If you follow Humans of New York (and even if you don’t) you’ve probably seen this. Stella, a young woman who has struggled with weight and been bullied for it all of her life, recently posted a picture of herself in bra and underwear on her tumblr, declaring, “THIS IS MY BODY, DEAL WITH IT”.
She then ran into Brandon from HONY, who did a portrait of her. She told him about her photo on tumblr and he posted it to the HONY Facebook page. As of this writing, it has 316,327 likes, 12,344 shares, and 32,471 comments. Many of them are positive, but, unsurprisingly given the trolls who command the internet, many of them are negative. The poor woman has been through a lot in the last 24 hours.
I don’t want to add to that burden. But I am going to post the picture here because I think it really helps to make the point I’m about to make, and because I know all of you are kind and wonderful people who will say nothing negative about her.
Stella’s picture and her story (she has trouble managing her weight because of PCOS) really touched me. As I got dressed this morning, I thought of Adeline. She sees me naked frequently and I think she can tell that I’m comfortable with my body. But that’s only one side of the equation. What if her body doesn’t end up looking exactly like mine? I still want her to be comfortable with it.
So this morning we sat down together and I showed her Stella’s picture. “Do you think she looks like mama?” I asked. Addie smiled her big smile, opened her eyes wide and said, “Yes!” To be clear, I’m 5’8″ and 125 pounds. Most adults in our culture would see our size differences first and foremost. But we also both have long brown hair, a bit of a sassy smile, and even more basically, two arms, two legs, eyes, ears, mouth and nose.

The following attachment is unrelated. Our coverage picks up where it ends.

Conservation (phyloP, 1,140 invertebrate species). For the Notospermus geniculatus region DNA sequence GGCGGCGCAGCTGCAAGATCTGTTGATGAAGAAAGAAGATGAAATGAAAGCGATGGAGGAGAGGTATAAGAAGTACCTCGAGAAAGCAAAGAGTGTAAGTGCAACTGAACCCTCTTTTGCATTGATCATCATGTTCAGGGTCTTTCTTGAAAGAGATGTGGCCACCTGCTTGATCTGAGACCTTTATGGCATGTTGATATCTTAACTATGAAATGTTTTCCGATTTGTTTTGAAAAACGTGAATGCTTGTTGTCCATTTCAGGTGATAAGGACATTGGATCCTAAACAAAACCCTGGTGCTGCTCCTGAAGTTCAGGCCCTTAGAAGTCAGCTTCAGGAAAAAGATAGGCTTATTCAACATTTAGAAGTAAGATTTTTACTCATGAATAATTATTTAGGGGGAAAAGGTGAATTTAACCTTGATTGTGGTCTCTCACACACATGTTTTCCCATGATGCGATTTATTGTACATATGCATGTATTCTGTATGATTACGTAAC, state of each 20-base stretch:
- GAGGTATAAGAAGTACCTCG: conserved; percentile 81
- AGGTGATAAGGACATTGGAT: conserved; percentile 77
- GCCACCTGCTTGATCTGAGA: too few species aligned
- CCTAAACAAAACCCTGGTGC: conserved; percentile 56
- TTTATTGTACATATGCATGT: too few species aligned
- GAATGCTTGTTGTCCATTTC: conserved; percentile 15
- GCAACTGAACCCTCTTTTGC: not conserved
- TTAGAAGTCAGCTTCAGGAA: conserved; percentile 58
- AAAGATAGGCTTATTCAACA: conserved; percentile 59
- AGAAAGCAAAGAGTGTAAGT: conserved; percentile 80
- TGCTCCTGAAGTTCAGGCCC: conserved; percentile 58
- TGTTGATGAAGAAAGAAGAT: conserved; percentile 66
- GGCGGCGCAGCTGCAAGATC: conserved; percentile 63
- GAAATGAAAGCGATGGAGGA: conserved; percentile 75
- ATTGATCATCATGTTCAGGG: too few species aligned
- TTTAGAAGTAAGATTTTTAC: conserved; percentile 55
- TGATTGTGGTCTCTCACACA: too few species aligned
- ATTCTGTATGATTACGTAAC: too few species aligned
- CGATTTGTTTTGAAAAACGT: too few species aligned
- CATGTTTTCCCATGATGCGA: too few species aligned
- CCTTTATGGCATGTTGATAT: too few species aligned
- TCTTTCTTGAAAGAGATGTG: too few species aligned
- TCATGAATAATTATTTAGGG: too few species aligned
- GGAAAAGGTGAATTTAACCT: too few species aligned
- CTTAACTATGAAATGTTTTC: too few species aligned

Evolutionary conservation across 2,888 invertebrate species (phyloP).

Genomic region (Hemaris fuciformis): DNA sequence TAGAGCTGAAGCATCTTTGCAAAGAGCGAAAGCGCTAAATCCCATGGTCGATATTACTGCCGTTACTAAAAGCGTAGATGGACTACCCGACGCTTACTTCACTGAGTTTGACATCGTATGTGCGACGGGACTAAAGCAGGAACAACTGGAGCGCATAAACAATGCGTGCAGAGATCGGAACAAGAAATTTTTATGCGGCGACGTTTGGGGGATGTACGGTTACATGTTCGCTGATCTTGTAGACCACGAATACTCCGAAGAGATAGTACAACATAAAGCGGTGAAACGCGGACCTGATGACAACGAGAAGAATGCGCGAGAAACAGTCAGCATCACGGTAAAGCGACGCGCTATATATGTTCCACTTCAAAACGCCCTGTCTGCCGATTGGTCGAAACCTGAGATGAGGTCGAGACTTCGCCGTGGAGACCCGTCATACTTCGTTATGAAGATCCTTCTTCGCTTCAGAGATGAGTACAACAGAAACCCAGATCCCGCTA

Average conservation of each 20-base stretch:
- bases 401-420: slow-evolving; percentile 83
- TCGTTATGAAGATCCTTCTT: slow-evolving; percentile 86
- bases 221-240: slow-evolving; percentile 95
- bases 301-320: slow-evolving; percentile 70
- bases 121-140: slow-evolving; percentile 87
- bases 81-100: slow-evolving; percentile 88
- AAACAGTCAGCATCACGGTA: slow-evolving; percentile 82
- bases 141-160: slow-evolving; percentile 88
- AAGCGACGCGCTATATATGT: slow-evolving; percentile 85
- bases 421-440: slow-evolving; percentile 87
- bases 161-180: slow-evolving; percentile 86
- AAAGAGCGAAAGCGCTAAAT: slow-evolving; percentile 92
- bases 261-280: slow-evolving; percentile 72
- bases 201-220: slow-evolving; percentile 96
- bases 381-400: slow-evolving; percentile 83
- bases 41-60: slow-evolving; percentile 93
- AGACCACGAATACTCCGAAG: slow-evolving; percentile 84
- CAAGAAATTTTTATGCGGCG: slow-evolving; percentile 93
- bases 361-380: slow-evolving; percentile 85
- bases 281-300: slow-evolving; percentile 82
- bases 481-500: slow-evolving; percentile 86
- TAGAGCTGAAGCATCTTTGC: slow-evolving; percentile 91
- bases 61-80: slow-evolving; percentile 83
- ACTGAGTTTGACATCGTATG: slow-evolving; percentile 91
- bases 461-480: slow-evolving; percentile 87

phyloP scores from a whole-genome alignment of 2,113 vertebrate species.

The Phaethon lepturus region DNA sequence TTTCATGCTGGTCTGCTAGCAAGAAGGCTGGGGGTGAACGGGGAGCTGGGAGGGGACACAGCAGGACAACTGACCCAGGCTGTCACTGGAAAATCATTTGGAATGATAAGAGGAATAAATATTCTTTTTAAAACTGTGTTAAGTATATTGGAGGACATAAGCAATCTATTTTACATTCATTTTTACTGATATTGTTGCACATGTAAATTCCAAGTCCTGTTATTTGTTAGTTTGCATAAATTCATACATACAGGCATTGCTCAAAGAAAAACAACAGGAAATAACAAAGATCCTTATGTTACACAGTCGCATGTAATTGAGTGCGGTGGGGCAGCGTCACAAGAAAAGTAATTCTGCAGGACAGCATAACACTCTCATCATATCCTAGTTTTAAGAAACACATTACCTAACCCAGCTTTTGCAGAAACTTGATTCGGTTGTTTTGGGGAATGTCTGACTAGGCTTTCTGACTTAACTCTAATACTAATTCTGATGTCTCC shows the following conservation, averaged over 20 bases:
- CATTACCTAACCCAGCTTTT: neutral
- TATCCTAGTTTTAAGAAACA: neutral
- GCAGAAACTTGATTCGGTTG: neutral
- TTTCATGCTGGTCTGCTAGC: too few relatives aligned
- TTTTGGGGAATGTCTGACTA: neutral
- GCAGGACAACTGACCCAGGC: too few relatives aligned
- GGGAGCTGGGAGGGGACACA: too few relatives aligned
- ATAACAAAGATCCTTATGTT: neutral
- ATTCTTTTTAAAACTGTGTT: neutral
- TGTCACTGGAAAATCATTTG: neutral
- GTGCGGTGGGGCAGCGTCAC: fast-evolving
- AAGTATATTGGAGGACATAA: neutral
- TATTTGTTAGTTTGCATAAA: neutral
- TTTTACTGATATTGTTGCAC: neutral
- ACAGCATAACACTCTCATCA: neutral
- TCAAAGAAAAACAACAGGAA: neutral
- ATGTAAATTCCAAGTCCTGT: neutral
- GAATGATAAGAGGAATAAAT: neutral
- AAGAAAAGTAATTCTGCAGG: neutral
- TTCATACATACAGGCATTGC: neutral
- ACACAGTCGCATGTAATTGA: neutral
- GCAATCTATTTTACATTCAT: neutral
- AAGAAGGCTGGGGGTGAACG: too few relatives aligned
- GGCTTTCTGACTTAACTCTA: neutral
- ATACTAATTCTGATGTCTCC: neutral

I had been prepared to talk to Addie about why we were similar even though we looked different, but Addie already thought we looked the same. I told her that Stella was a bit bigger than me, but that she was still beautiful and brave. Addie smiled and said, “Dat’s a girl.” (She’s very into gender right now.)
“She is a girl,” I told her. “Just like mama and just like you.” I tried to explain to her that some people had been mean to Stella because of her appearance, but that was silly because that doesn’t really matter. “Addie, appearance doesn’t matter, ok?” I started to cry a little, remembering the times I’ve been bullied, the times I’ve hated the way I look, thinking with fear of Addie facing the same thing.
“You ok mom?” She asked, her voice concerned. “Does’n madder.”
“That’s right,” I agreed. “It doesn’t matter.”
I don’t know how much she really understood. But we started the conversation. That’s the best I can do. Thank you Stella.